Sunday, December 4, 2011

Story Sundays: The Way We Live Now, Susan Sontag

Well everybody is worried about everybody now, said Betsy, that seems to be the way we live, the way we live now.
Susan Sontag's The Way We Live Now, a short story published November 24, 1986 in The New Yorker and made available this week to read online, is a window into another time - the earlier years of the AIDS epidemic, when experimental treatments were only first becoming available, when an AIDS diagnosis was still the equivalent of a death sentence. In it, Sontag both tells the story of one man's illness through the flurry of chatter and conversation among his circle of friends, and conveys the zeitgeist of an era.

The story's structure suggests an elaborate, intricate game of telephone (what Max said to Kate who told Quentin who reported to Orson). You could get lost trying to keep track of who said what to whom... until you realize it doesn't really matter. Between the names, Sontag captures the smallest, daily details of Max's experience and the details of the progression of the disease (weight loss, hospitalization, metallic taste in the mouth, bleeding gums, fatigue, re-hospitalization). Beyond the names, the "he saids - she saids" build up a rythym and momentum, coming again and again, like waves, with a cumulative effect that can feel (appropriately) overwhelming. We realize this is not just Max's story, but also the increasingly common, tragic story of friends coming together to care for each other in dying. Read these many years later, The Way We Live Now helps us to remember how profoundly a single disease changed life for so many.

You can read the story online here. Red ribbon logo from the website.

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Story Sundays are all about short fiction here on the blog. This weekly meme was created by Ellen at Fat Books, Thin Women and is also celebrated at Novelniche: A Place for Books. Be sure to check out their blogs for wonderful short fiction selections and other excellent reviews. All stories reviewed can be read free online.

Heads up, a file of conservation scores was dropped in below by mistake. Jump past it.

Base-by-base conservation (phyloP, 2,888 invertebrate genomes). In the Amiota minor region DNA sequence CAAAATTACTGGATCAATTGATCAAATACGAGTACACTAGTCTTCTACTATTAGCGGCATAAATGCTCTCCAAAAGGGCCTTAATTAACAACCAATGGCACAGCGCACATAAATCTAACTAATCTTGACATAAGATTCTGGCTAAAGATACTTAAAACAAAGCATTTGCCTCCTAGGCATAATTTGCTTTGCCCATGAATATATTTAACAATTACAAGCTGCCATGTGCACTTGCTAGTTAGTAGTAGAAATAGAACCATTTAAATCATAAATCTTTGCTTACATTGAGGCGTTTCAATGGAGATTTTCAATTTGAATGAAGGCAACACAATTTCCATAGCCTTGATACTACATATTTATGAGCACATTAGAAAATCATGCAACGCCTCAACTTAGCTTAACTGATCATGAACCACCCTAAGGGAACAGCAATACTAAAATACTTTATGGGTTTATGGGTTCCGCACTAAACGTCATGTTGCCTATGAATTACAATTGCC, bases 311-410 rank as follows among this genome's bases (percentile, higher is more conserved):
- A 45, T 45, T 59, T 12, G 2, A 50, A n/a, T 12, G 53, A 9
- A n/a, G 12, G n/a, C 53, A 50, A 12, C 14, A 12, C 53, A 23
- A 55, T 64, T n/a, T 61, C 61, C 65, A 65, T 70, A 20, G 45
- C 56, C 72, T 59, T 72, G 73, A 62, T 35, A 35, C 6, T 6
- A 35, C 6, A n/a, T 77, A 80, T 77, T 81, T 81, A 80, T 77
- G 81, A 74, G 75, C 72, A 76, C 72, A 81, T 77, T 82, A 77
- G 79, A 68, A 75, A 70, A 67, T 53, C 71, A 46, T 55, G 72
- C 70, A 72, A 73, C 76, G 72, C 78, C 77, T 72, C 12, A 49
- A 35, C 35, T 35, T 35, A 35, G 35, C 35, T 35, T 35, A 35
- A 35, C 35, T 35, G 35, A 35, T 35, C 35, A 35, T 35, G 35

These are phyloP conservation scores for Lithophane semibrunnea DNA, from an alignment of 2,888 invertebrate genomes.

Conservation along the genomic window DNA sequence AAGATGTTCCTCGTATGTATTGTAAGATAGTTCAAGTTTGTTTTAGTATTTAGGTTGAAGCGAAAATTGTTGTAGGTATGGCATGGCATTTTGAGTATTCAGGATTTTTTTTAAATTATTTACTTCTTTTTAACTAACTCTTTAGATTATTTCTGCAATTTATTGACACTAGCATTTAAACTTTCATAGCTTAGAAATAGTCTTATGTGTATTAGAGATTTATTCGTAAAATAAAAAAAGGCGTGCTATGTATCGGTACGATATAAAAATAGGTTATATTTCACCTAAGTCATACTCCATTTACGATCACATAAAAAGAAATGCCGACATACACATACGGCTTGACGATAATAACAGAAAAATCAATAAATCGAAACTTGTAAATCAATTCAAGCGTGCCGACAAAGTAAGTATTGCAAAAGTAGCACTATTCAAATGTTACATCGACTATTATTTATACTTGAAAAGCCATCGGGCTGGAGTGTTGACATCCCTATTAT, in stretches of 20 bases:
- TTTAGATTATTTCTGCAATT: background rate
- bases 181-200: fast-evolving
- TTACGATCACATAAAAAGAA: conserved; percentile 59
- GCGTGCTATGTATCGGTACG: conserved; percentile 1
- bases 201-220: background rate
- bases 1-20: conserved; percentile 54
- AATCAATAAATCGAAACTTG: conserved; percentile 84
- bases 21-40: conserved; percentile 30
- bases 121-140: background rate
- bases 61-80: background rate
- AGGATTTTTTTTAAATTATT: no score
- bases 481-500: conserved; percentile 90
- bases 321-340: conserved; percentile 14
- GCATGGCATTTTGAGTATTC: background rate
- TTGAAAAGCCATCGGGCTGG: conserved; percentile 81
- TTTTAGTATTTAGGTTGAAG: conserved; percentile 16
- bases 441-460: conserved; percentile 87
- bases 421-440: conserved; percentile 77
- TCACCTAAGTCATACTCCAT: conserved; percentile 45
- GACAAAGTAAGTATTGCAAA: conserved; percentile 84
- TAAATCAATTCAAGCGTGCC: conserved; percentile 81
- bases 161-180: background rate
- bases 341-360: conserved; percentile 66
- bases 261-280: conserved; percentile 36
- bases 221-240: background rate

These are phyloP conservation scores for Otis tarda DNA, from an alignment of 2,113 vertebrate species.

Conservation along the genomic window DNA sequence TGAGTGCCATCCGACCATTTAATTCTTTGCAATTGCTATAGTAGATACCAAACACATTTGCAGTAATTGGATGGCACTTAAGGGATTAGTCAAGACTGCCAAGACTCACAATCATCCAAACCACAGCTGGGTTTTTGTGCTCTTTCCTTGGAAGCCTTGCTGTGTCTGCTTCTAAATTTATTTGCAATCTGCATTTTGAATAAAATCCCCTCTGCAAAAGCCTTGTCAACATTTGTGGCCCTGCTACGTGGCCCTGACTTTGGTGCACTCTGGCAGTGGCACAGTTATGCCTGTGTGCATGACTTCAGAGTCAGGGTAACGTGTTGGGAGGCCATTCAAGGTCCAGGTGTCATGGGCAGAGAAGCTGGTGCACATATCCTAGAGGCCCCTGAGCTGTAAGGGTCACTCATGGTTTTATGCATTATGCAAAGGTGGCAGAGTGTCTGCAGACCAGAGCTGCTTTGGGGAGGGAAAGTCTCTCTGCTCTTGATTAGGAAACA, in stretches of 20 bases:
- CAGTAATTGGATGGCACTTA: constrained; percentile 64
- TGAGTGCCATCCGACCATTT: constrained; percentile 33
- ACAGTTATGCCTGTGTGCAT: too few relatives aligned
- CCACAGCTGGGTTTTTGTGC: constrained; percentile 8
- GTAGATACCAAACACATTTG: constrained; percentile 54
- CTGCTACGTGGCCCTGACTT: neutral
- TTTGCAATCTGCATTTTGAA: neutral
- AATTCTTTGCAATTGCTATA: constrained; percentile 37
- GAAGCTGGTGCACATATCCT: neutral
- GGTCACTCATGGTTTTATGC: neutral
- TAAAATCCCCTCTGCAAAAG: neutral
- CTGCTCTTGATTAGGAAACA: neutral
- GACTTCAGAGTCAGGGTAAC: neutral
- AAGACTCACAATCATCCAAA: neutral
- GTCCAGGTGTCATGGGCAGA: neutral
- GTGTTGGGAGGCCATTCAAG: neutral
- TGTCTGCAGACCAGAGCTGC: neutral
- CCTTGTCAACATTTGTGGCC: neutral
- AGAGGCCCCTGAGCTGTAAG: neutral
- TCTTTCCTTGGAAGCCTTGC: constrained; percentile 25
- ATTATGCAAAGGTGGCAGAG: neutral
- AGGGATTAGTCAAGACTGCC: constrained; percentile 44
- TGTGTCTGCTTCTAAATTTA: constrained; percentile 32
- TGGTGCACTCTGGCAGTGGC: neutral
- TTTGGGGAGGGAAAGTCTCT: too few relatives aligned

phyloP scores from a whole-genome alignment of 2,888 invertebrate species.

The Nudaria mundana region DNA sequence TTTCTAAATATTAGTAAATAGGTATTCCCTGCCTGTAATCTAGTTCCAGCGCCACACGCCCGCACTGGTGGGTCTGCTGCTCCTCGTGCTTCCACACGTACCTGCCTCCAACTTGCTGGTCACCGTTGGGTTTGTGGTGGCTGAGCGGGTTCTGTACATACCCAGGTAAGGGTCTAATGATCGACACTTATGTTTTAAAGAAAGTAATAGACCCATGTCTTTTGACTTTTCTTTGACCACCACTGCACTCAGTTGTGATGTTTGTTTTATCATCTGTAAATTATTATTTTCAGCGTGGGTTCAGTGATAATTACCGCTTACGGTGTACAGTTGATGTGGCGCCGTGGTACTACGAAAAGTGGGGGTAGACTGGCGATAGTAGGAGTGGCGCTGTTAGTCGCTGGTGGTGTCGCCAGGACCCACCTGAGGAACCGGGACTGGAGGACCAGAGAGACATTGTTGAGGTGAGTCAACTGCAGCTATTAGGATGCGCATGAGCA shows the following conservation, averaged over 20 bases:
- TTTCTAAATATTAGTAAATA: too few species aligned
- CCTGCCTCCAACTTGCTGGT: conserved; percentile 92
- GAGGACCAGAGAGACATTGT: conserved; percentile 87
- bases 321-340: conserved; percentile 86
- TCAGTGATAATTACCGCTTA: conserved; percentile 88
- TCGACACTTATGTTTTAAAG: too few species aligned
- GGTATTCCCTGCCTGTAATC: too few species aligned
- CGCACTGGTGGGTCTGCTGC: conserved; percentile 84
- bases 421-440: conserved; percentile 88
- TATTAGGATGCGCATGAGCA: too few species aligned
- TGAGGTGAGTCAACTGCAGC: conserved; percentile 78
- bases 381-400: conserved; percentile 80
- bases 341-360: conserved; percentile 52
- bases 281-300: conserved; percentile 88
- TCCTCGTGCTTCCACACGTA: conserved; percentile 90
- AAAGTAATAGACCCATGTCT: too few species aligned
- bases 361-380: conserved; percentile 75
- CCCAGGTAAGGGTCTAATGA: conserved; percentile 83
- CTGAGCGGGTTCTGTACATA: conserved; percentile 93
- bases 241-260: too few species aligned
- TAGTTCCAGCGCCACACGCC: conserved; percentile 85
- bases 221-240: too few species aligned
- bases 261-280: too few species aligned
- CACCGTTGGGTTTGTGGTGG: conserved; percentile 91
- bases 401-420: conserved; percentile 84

1. It's always amazing how far we've come with the treatment and understanding of AIDS and HIV. Obviously we still have a long way to go but things are getting better all the time!

  2. I remember when this story came out (guess I'm dating myself there) and I welcome the chance to read it again. Thanks so much for the link and the thoughtful review.

    Also thanks for the link you've posted to Danielle's interview on your "about" page. Danielle's advice is so valuable. Authors and publicity people need to learn to respect book bloggers as professionals. And I love how she tells authors to love their books and be proud of them.

  3. Meg, yes that really struck me as well- what a difference (though yes, still more prevention and universal/affordable/accessible treatment still needed). Anne, thanks for kind words. Yes, your/Danielle's piece was so eloquently put, very useful advice for all.

  4. It's sad that in 2011, 25 years later, this story is still relevant to many sufferers.

  5. Nana, agreed, especially since treatment can make such a difference - if one has access to it.

  6. This is really good that AIDS campaigns are transferring great awareness amongst people and also the preventive and curative ways...!!

  7. Timur Sener Timur hasn't shared anything with you. People are more likely to share with you if you add them to your circles. MoreLoading... People. In his circles. 2 people.


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